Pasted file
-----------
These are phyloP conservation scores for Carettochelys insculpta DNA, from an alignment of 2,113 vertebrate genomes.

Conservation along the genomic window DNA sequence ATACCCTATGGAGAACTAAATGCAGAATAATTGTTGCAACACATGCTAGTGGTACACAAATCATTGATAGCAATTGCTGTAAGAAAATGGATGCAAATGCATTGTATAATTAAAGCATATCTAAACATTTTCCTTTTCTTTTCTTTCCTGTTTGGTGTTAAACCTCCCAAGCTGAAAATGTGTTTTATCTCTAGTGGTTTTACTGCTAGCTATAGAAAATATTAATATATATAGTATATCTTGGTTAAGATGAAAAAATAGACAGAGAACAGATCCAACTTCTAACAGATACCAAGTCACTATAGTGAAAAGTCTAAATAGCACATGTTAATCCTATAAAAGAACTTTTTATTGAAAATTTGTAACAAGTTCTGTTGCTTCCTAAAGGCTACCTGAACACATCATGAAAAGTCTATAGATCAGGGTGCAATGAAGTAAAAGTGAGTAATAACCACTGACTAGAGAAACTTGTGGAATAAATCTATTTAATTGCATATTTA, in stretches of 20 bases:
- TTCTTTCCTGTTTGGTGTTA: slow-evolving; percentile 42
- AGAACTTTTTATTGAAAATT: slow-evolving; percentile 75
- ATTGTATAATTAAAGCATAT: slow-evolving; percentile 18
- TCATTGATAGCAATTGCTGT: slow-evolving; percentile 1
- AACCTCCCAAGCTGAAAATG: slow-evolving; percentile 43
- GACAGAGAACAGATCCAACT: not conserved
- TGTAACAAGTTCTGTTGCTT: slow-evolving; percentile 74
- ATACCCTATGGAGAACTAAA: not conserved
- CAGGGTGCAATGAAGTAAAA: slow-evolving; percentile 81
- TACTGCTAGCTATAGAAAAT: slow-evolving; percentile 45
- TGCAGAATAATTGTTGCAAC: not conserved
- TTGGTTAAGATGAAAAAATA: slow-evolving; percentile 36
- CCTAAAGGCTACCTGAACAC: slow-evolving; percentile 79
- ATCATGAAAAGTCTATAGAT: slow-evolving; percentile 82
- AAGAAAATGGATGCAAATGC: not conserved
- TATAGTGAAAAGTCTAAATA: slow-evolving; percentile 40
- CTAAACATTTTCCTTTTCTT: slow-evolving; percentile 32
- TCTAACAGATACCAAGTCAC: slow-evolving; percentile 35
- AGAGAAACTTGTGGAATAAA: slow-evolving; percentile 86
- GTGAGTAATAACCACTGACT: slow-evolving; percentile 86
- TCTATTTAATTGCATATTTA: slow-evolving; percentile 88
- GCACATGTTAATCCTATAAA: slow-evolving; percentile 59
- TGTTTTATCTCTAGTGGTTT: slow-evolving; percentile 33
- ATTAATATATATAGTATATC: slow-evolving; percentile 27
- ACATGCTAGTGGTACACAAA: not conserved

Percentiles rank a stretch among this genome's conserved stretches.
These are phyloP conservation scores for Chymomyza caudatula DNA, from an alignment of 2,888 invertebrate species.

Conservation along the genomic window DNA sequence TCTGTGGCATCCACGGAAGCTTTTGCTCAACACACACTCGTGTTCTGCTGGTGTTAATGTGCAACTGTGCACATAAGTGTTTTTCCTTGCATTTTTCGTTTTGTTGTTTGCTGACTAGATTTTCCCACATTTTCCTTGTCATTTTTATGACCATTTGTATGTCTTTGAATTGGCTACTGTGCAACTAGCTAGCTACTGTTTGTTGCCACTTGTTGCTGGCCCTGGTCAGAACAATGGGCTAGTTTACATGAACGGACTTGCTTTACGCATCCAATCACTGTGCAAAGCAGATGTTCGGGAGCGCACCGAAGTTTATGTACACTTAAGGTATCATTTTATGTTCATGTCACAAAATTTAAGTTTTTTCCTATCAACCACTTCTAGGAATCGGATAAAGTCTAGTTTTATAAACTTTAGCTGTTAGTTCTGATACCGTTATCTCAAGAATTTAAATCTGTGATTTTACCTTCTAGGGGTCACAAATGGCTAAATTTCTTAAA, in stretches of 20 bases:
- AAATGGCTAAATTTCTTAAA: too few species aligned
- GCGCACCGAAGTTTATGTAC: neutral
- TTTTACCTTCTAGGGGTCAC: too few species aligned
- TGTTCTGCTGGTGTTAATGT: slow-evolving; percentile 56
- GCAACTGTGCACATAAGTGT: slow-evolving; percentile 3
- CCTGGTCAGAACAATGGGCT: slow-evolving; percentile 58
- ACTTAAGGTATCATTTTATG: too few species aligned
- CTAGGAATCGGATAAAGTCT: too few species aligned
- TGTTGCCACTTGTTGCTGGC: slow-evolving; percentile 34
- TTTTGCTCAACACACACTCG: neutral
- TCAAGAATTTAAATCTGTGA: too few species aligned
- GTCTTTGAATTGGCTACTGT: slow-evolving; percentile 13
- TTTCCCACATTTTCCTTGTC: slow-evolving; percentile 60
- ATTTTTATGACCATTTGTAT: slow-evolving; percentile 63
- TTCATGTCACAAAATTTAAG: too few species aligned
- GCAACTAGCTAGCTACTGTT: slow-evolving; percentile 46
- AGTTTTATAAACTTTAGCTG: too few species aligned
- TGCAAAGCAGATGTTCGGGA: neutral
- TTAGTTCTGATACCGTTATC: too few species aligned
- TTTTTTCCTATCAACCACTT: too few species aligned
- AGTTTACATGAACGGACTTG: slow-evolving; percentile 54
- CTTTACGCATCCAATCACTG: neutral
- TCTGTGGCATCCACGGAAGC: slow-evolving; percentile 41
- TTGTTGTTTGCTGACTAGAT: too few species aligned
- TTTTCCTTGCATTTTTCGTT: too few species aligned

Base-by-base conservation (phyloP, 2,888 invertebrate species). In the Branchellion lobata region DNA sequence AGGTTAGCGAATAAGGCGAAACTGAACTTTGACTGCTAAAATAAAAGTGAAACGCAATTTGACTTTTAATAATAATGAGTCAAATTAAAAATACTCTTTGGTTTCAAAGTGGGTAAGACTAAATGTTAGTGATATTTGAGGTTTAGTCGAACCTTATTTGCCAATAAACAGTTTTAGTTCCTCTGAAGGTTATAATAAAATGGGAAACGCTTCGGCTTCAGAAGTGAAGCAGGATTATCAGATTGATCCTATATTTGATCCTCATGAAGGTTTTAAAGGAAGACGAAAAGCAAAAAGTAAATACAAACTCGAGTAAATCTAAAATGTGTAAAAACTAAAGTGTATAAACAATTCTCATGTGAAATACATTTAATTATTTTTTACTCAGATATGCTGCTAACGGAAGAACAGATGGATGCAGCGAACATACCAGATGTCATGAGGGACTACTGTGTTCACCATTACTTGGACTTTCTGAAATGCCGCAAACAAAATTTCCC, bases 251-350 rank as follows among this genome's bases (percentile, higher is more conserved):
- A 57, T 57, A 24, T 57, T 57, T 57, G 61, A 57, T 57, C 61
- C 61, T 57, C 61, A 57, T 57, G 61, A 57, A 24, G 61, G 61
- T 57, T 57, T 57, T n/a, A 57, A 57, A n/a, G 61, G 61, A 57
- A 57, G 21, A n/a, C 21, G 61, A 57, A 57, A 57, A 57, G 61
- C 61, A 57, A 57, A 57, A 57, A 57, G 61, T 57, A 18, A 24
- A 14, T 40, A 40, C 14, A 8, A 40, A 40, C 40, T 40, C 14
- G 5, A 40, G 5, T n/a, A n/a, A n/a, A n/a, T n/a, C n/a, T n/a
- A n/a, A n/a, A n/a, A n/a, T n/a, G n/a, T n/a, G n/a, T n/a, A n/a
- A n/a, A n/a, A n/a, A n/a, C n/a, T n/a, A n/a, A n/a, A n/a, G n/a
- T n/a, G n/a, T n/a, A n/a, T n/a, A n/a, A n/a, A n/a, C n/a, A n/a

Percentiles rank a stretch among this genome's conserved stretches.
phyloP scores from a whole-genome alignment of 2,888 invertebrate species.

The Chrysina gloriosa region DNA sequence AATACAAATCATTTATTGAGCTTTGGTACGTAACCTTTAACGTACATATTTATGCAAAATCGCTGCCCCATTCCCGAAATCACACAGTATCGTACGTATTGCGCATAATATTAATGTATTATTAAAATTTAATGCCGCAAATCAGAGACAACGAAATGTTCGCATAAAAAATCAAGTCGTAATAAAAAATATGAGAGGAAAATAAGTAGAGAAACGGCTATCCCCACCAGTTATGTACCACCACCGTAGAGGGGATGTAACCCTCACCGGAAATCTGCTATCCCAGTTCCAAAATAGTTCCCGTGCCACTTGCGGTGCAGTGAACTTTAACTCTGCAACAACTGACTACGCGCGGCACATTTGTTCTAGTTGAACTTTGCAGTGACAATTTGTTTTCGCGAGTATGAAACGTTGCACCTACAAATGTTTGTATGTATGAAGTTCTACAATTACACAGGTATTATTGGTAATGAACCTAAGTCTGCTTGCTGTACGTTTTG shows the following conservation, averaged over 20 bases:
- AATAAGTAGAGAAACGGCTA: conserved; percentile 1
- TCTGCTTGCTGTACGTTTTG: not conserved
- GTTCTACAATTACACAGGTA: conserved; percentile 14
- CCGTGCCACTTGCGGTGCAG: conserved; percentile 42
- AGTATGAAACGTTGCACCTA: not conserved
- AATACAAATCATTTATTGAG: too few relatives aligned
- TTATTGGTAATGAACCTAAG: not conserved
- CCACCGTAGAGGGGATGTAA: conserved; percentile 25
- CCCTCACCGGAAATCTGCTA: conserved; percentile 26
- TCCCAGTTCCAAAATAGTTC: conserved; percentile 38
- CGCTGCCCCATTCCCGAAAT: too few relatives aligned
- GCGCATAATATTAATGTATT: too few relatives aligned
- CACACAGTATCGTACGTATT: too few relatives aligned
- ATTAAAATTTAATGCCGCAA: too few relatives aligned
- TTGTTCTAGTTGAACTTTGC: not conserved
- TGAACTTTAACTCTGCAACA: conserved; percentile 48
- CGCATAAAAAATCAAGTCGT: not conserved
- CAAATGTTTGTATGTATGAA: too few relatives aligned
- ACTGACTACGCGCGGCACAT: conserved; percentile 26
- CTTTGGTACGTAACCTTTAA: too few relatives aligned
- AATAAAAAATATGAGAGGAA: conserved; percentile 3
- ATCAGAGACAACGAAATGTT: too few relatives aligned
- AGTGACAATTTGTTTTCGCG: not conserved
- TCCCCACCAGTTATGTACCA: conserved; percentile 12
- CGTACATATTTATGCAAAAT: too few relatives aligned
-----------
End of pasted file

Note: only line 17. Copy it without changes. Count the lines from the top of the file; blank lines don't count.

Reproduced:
- AAGAAAATGGATGCAAATGC: not conserved